For example, integration of spatial and single-cell transcriptomic data unveiled in this work some quite complex insights into organogenesis. Through the application of image-based single-cell transcriptomics using sequential fluorescence in situ hybridization, the mRNA expression level was detected for hundreds of target genes in tissue sections of mouse embryos. By integrating spatial context with multiplexed transcriptional measurements and utilizing two single-cell transcriptome atlases, the study could characterize cell types across the embryo. This revealed spatially resolved gene expression patterns in the form of a high-resolution 3D map that facilitates the characterization of fundamental steps in tissue patterning and in cell fate decisions during organogenesis, thus shedding new light on the molecular mechanisms underlying developmental processes. In particular, the spatial dimension allowed researchers to uncover axes of cell differentiation that are not apparent from scRNA-seq data only.

Decoding Developmental Dynamics

From the earliest stages of embryogenesis to the patterning of complex tissues, development unfolds through a strictly controlled gene expression program that fundamental biology aims to dissect — knowledge of profound impact in medicine. This work presents GEMLI, a computational method available as an R package to trace cellular lineages and unravel the molecular mechanisms driving differentiation in scRNA-seq datasets. As an application case, the very same paper describing the tool shows how on cancer biopsies GEMLI detects previously unknown gene expression changes at the onset of cancer invasiveness, a critical timepoint for therapeutic attack.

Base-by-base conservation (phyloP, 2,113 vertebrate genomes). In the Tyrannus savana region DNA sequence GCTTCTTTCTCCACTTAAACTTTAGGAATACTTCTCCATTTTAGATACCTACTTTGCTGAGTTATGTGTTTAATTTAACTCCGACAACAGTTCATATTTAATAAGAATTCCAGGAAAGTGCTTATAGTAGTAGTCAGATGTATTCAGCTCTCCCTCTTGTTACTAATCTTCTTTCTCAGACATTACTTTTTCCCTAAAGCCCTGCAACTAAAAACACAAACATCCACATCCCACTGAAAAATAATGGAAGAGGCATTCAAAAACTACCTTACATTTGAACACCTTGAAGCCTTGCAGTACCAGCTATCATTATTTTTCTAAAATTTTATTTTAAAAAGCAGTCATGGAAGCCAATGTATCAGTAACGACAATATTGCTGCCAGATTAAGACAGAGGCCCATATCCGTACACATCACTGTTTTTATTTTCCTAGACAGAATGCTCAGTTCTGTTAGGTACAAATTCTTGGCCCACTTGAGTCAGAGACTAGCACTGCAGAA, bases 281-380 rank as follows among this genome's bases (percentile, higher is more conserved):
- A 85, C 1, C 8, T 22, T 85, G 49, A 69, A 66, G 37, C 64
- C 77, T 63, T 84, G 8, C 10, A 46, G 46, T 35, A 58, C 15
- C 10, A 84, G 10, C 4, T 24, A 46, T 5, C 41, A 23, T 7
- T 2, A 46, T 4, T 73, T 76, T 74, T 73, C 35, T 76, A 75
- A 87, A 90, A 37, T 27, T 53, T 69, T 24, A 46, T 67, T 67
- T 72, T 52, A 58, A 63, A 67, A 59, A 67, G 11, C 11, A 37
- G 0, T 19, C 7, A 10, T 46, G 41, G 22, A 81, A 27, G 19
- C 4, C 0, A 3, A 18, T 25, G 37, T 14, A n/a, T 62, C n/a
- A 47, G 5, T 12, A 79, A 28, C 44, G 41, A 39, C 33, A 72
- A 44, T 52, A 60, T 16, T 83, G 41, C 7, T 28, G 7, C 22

How Experiments and Bioinformatics Evolve Continuously, and how we Track This at Nexco

Now fueled by the growing power of scRNA-seq and spatial transcriptomics, but propelled by other technologies in the past and surely yet technologies to come in the future, scientists constantly attempt to squeeze the most out of data. Thus, bioinformatics finds itself unceasingly producing new methods, models, databases and software.

Better statistics, better ways to integrate datasets, more complete atlases, richer visualizations, and developments at various other fronts all pursue to unlock biological insights and to provide medicine with better tools to diagnose and cure disease. From personalized medicine to fundamental research, the arsenal of experimental and computational techniques holds the promise of revolutionizing our understanding of life itself.

We at Nexco are very much aware of this continuous evolution, so we have our experts’ eyes locked on to the literature reporting new experimental and computational methods that zoom into biology. Today, for example, our browsing of very recent literature for tools resulted in PredicTCR and GEMLI covered above, plus a new tool called FAVA that helps to infer high-quality functional association networks from scRNA-seq and proteomics data, and SPANN which facilitates the alignment of spatial transcriptome samples with RNA data prototypes thus helping to merge both kinds of datasets into detailed spatial transcriptomics maps.

As you’ve seen in our blog, routine exploration of recent literature along all of Nexco’s service fronts from bioinformatics and statistics to structural biology and virtual reality applications to them, allows us to stay up to date with all new technologies and thus to serve you with the most modern answers and solutions to your questions and problems.

  • Tuesday, May 28, 2024, 9:28 AM
  • medicine, biology, bioinformatics, spatial-transcriptomics